Italian word of the day: ‘Eh’

One little syllable can say so much.

Italian word of the day: 'Eh'
Photo: DepositPhotos

Eh might not be the most beautiful word in the Italian language, but it’s certainly one of the most versatile.

Just listen to the various things the dictionary says it can mean: “astonishment, dejection, resignation, reproach or threat”. And that’s not even all of it.

READ ALSO: 12 of the most useful Italian words you need to know

It all depends on tone of voice, so let’s start with how to pronounce it: unlike our English (or Canadian) ‘eh’, the Italian eh doesn’t rhyme with ‘may’. Instead it’s a short vowel sound, like the one in ‘meh’. 

As for how to translate it, eh can be anything from ‘yeah’ to ‘hey’ to ‘well’ to ‘right’. And indeed, ‘eh’. 

Bella giornata, eh?
Nice day, eh?

You can use it to answer questions, whether in the affirmative…

– Silvia, sei tu?
– Eh! 

– Silvia, is that you?
– Yep!

… or only half…

– Come stai?
– Eh.

– How are you?
– So so.

… with a bit of an attitude…

– Non devi fare rumore!
– Eh.

– You mustn’t make a noise!
– Uh huh.

… or with a hint of regret.

– Già partito?
– Eh sì…

– Left already?
– Yes indeed…

And you can also use it to ask questions, either because you expect someone to agree with you…

Carina, eh?
Cute, right?

… or because you haven’t heard what they said.

– Vai tu a fare la spesa?
– Eh?

– Are you going shopping?
– What? 

Or perhaps to show you can’t believe what you’re hearing.

– M’ha chiuso la porta in faccia!
– Eh?

– He shut the door in my face!
– What?!

Then there’s all the ways you use eh as an exclamation – too numerous to mention, but often as a sign of scepticism…

Eh! Ci credo poco.
Huh! I don’t believe that.

… or as a warning… 

Eh! Bada a ciò che fai!
Hey! Watch what you’re doing!

… as a kind of exhortation…

Eh, via, non ci pensare.
Hey, come on, don’t think about that.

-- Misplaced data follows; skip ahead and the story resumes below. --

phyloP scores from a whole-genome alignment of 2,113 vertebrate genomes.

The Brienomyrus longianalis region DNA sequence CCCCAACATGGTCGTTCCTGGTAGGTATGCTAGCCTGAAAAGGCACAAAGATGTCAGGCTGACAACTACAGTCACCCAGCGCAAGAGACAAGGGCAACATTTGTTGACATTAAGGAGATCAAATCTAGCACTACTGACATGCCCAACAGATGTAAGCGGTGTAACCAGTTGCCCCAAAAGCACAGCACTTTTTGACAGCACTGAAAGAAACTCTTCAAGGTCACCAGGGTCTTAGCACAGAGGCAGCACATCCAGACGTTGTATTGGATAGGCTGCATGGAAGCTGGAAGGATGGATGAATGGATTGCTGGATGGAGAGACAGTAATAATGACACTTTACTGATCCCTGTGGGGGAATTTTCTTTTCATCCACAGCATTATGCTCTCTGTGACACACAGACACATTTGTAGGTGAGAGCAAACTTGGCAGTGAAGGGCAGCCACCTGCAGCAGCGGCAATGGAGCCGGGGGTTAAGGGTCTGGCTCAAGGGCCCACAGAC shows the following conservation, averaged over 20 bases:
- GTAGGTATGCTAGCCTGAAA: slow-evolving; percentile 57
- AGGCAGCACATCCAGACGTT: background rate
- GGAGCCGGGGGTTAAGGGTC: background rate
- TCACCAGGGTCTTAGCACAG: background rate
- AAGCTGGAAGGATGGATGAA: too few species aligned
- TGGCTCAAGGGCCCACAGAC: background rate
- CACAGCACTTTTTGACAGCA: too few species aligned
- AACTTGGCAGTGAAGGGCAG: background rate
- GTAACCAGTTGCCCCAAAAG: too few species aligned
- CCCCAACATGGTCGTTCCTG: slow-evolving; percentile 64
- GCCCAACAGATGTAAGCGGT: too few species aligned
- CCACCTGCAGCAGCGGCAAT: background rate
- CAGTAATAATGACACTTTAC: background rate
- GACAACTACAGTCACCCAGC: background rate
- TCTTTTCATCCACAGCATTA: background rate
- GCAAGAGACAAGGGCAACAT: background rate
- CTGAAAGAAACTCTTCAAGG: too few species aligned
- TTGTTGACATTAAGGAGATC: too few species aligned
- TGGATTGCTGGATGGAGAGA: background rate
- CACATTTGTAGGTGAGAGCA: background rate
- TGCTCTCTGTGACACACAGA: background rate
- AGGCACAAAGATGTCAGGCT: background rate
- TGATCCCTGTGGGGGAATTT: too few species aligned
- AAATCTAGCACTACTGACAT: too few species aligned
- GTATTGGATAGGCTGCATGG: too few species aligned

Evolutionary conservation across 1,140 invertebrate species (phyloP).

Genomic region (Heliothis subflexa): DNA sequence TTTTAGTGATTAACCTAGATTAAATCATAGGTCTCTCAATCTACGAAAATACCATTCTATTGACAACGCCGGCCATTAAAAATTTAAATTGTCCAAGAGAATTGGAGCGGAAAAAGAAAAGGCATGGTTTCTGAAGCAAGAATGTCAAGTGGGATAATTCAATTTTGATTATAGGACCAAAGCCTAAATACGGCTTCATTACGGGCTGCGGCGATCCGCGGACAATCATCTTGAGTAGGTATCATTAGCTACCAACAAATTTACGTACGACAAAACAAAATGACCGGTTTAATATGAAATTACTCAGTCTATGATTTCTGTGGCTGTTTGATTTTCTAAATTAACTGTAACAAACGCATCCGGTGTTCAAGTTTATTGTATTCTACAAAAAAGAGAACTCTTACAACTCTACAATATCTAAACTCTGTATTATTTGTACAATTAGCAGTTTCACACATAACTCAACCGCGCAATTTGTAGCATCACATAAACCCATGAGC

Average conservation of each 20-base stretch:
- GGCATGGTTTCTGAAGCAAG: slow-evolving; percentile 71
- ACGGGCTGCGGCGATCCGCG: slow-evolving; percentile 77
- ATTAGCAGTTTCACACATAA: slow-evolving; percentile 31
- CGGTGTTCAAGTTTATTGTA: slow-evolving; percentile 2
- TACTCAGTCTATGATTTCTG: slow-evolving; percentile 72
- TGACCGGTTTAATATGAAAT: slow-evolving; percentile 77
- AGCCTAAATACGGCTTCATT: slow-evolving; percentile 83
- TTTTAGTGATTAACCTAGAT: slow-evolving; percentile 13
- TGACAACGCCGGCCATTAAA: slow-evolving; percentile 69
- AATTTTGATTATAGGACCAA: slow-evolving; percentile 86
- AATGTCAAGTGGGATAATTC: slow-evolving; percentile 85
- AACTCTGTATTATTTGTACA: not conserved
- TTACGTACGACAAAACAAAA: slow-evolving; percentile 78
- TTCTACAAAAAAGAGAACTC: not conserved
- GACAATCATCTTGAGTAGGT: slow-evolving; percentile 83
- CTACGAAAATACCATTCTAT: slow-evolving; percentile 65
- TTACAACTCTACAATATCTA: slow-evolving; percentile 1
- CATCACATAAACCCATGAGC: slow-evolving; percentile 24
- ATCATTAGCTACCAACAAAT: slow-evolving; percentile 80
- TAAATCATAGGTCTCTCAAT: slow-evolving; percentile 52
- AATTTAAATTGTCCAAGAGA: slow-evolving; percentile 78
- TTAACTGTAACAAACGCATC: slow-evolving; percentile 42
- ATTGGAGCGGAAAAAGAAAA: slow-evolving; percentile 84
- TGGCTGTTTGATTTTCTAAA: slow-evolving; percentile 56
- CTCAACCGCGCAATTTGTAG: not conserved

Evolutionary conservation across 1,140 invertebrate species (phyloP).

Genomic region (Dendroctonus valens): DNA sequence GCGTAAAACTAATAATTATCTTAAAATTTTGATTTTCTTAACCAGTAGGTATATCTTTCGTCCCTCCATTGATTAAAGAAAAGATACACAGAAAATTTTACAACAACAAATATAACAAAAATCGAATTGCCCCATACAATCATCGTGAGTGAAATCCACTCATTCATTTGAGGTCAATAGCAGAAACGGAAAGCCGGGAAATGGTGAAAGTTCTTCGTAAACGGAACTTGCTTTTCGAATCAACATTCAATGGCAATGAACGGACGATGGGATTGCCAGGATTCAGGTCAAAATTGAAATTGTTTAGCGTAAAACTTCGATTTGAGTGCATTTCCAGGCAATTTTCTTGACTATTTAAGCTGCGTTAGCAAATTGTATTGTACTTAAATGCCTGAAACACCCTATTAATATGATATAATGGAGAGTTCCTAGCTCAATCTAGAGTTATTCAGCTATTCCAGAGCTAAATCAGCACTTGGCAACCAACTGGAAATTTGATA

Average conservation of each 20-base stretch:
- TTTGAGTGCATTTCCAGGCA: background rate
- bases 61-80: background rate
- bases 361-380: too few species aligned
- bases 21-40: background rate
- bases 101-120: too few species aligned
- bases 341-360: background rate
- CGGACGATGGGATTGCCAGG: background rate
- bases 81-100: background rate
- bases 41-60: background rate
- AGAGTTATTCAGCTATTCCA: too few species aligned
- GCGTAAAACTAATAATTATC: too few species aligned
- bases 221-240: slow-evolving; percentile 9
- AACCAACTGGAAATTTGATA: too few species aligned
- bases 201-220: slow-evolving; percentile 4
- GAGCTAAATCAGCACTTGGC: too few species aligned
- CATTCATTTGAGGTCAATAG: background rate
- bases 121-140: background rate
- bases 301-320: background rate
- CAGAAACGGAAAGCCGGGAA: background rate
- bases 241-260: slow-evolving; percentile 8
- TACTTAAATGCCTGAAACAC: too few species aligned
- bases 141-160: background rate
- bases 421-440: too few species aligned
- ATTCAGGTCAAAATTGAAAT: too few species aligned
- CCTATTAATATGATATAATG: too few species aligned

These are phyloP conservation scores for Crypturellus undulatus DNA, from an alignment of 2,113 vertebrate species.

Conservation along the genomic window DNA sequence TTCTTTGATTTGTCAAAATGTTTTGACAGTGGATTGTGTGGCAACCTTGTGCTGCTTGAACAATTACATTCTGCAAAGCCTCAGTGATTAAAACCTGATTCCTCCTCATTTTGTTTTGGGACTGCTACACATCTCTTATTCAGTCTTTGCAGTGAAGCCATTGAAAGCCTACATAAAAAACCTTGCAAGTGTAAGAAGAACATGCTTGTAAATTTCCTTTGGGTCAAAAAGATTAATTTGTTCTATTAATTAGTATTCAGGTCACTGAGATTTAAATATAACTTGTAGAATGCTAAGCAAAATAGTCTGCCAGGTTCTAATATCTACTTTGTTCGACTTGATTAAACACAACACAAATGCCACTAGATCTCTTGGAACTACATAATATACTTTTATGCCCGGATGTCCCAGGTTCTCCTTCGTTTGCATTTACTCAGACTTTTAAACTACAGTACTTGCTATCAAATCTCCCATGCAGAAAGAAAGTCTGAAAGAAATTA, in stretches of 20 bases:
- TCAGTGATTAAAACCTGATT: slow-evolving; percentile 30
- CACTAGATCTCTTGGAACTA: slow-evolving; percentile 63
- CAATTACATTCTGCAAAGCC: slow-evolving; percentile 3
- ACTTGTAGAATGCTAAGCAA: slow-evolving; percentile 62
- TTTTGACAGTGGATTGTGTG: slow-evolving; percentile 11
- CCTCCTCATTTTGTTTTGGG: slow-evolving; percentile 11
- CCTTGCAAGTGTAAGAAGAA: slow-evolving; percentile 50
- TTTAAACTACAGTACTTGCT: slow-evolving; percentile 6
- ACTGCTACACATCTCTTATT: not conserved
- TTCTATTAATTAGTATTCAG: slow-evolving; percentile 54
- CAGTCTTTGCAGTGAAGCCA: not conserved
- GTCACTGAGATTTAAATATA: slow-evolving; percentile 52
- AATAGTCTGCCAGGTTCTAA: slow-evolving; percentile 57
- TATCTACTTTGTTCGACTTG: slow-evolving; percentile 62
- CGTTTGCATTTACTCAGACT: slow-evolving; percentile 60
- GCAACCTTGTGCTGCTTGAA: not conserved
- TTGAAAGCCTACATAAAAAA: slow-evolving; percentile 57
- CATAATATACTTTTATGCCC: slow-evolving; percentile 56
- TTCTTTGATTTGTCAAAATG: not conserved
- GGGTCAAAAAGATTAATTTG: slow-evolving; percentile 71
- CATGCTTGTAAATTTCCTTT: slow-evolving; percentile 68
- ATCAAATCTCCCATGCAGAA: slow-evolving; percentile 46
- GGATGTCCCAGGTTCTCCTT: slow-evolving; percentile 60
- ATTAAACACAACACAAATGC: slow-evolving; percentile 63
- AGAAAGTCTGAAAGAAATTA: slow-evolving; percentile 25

… or just as an expression of pleasant surprise.

Eh, che bel regalo!
Wow, what a great gift!

Even the dictionary gives up listing all eh‘s possible definitions and concludes that “different shades of meaning may be manifested in some cases”. 

You’ll just have to listen out for how Italians say it – which, trust us, you’ll hear them do all the time.

Do you have a favourite Italian word you’d like us to feature? If so, please email us with your suggestion.

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Italian expression of the day: ‘A meno che’

You might want some help mastering this phrase, unless your Italian is already advanced.

Italian expression of the day: 'A meno che'

It’s always helpful to have a little caveat up your sleeve when making plans – just in case something crops up and you need to change course.

In English, there’s a pretty simple way to express this idea: we just use the word ‘unless’ followed by the present simple.

Italian, however, is a bit more complicated. We need to add a non after a meno che – something that can trip up anglophones – and then follow this with a subjunctive, since we’re talking about a hypothetical situation.

Potremmo andare a fare un giro in bicicletta, a meno che tu non abbia da fare?
We could go for a bike ride, unless you’re busy?

La festa si terrà all’aperto, a meno che non piova.
She’ll have the party outdoors unless it rains.

To wrap your head around this addition of a negative, it can help to think of the Italian translation less as “unless XYZ is the case” so much as something along the lines of “as long as XYZ weren’t the case.”

A meno che is the most common variant you’ll hear, but if you want to mix things up a bit, you could instead use any of salvo che, tranne che, or eccetto che.

Il rimborso sarà effettuato entro 24 ore, signora, salvo che Lei non cambi idea prima di allora.
The refund will be processed within 24 hours, madam, unless you change your mind before then.

L’intervento chirurgico non è necessario, tranne che i sintomi non causino dolore.
Surgery isn’t necessary unless the symptoms are causing you any pain.

Unless you’ve been watching TV throughout this explainer, we’re sure you’ll be confidently using a meno che and its equivalents in no time.

Do you have a favourite Italian word, phrase or expression you’d like us to feature? If so, please email us with your suggestion.